"I would not suggest resting on ones laurels, or assuming that you don't need to grow and develop in the workplace, I think that everybody today needs to be regularly updating their skills and developing their talents and expertise," says Pollak.
If you have the luxury of taking a few months to find a job, you can enroll in some classes, either online or in person. Or find some free resources on the internet to hone your skills, so you can feel confident in the interview.
Take advantage of reverse mentoring
If you really want to know how to go up against a millennial, you should talk to one. Whether it's your children, family friends, or millennials in your professional network, you can glean valuable information from them in a conversation. Chances are, they're going to have some questions for you, too.
"I'm really in favor of what is called 'reverse mentoring' or 'reciprocal mentoring,'" says Pollak, "which is not just finding a mentor, or somebody to give you advice on your job search who has been doing it for a long time or has a lot of experience, but also looking to people younger who are less experienced than you are to see how they view the world."
Emphasize your value
Sometimes the reason companies hire younger recent graduate's boils down to the bottom line. Not to say they aren't qualified for the roles, but after the economic downturn, companies are focused on staying within tight budgets, and that includes salaries. Hiring new and recent graduate can sometimes be less expensive for a company, since millennials are more likely to accept lower paying jobs to get the ball rolling on their career. In fact, wages for recent college grads are currently lower than they were 15 years ago.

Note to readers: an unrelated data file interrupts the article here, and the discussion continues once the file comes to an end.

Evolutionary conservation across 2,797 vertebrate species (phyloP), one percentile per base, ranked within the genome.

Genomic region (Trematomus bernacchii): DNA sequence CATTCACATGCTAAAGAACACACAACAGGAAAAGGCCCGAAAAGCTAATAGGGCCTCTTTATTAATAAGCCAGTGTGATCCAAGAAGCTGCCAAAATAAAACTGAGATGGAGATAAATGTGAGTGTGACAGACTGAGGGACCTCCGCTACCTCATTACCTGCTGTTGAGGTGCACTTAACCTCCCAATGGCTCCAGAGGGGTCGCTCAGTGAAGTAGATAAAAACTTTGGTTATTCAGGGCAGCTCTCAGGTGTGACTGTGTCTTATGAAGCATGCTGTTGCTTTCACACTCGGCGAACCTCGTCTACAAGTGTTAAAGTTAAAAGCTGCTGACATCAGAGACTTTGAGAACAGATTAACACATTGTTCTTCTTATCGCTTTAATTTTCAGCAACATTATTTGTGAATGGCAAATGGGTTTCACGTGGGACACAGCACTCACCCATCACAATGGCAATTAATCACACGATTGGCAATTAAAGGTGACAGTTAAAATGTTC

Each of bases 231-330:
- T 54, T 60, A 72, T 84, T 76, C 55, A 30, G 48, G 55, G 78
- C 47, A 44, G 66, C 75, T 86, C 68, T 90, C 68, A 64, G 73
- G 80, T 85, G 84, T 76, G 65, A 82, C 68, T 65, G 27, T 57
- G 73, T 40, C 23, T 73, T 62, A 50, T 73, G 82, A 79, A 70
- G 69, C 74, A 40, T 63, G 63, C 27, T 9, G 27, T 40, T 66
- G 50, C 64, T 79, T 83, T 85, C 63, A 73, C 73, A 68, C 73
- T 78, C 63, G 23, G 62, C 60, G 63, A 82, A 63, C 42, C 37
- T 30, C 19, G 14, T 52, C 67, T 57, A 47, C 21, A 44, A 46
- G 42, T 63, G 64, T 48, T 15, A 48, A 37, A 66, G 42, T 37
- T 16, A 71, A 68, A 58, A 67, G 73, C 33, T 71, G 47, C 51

You may be content with taking a pay cut when reentering the workforce, but if you aren't, you should be ready to emphasize the value companies will get with your higher salary, says Pollak. Employers will be open to hiring you at a higher starting salary than your millennial counterparts if you can demonstrate to them a return on investment. For example, with your experience, you may require less training and you might be more invested in staying with a company longer term, two things that can incur heavy costs to a company.
Returning to work from time off might mean you are faced with certain stereotypes, whether you were home caring for children or a relative, or whatever reason you took time off, there may be hiring managers who make unfair judgments. But remember that millennials are up against unfair stereotypes as well, as they are often lumped into a group deemed "lazy" or "entitled." The idea is not to focus on these stereotypes, or what the hiring manager may be thinking, but instead, be prepared to emphasize the positives of what you did before and after you left the workforce.
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